However, I digress so back to my updates on our most recent trip. After Fort Pulaski, we drove back into Savannah. Savannah was the first settlement in the new colony of Georgia and served as the capital for a very long time before the capital was permanently moved to Augusta in 1786. Here we are in front of the old capital building, now City Hall, at the end of Bull Street. Sounds like the perfect street for politicians.





    Savannah is located right on the Savannah River and was famous for exporting cotton during the 18th and 19th century. We stopped for a short break while touring along River Street, where most of the old cotton warehouses have now been turned into shops and restaurants and snapped this picture while we watched the cargo ships come into port.





    While we were on River Street, we came across this statue called "The Waving Girl".





    Why's it called the waving girl? Simple. It's because she's waving silly. No not really. Here's the story.

    Just after the Civil War in 1868, a girl was born at Cockspur Island near Savannah. The child was named Florence Martus, the daughter of an ordnance sergeant at Fort Pulaski. From an old stone pier on the north shore of Cockspur Island young Florence first saw the passing ships coming and going to Savannah with cargoes to and from the farthest corners of the globe. The small child was fascinated by these ships and waved her handkerchief as they passed by. Sailors on the ships often waved back.

    A few years later Florence went to live with her brother, a light keeper, in a small cottage close by the riverbank, about five miles up river from Fort Pulaski. From this time on she waved at every ship that passed with her dog at her side "a table cloth or towel by day, a lantern by night". (Note: Although the dog in the statue isn't a Cavalier, we think her dog was one of us. After all, only a Cavalier would so joyously welcome every visitor every day for so many years.) For more than 44 years she never missed a ship, and each ship, as it passed, returned her salute with three blasts of the whistle. Many stories were told of this small girl, who finally grew to be a white-haired old lady. Florence Martus passed away in 1943, but her efforts live on in the stories and legends of the Waving Girl of Savannah and a statue was erected to her memory on River Street in Savannah.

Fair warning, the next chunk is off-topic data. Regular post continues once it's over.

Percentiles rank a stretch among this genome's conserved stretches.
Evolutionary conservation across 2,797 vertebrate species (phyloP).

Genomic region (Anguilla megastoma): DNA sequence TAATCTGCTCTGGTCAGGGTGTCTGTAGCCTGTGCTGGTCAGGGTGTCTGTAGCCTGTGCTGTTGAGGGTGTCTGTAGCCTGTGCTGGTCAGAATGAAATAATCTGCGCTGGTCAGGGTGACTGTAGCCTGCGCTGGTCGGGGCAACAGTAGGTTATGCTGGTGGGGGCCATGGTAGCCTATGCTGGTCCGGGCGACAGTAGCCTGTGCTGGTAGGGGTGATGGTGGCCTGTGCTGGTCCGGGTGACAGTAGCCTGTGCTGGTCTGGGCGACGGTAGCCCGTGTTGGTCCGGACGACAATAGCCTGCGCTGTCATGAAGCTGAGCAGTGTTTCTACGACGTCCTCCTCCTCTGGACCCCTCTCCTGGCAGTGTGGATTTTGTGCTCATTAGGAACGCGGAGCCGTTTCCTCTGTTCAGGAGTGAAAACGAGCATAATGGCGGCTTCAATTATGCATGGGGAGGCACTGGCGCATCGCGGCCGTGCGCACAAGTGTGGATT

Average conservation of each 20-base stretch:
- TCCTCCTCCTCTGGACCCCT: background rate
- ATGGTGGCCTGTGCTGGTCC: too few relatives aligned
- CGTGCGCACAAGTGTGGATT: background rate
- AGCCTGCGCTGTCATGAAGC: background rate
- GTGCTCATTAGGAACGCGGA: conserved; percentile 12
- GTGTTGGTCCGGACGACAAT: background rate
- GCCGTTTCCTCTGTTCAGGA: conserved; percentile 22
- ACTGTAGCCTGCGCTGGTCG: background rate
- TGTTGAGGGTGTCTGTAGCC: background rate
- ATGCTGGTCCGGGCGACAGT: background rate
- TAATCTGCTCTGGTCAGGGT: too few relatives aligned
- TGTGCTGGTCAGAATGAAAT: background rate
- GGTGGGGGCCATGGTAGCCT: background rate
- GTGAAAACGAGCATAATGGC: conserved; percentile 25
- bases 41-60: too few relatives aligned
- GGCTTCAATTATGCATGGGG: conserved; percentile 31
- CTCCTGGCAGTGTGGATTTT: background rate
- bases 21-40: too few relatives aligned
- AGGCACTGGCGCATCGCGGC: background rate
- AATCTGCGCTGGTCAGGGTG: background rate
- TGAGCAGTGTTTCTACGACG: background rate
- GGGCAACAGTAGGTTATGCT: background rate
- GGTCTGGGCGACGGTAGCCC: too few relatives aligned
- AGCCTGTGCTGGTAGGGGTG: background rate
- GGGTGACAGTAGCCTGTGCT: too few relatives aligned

After leaving River Street, we then walked through the old Colonial Park Cemetery. During the American Civil War, Union troops camped out in the cemetery and removed some of the headstones. After the war, no one knew where the headstones belonged so they simply stacked them up along the wall at the back of the cemetery. Seems a little sad to Sydney and me:



    Anyway, Savannah was beautiful with lots of pretty houses and beautiful parks and we hope you can all visit here one day. All the trees had lots and lots of Spanish Moss hanging from their limbs which was pretty like this driveway to a nearby plantation.




    Or this park in Savannah.




    Oh yeah, before I forget, here we are in front of the house made famous by the book, "Midnight in the Garden of Good and Evil" and was also in the movie "Glory". Sydney and I haven't read the book but we'll have to now. We have seen the movie "Glory" though and in the movie the house was supposed to be in Boston. Have you ever seen such a beautiful big palm like the one by the front porch ever survive a Boston Winter?






    Dad's speech at the conference was over and we were off for home, but not before a little side trip to Charleston to see the sites and also buy some sweet grass baskets from a very special lady who'll we'll introduce you to in our next post. See you soon.

    Bark On!

    Ruby and Sydney in Virginia
    Last edited by Sydney; 23rd September 2011 at 03:11 PM.

  7. #117
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    Great pictures! Savannah looks beautiful. Maybe one day I'll get there! Thanks for the posting of the picture of house from Midnight in the Garden of Good and Evil....I just loved that movie!!
    Cathy
    Loving mom to Jake, Shelby and Micah

  8. #118
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    Talking

    Love the pic of the pup in the basket. So adorable!!
    ~Kya and Sarah ~

  9. #119
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    Rudy and Sydney,

    As usual I always enjoy your posts. Thanks so much for sharing those great picture of Savannah with us.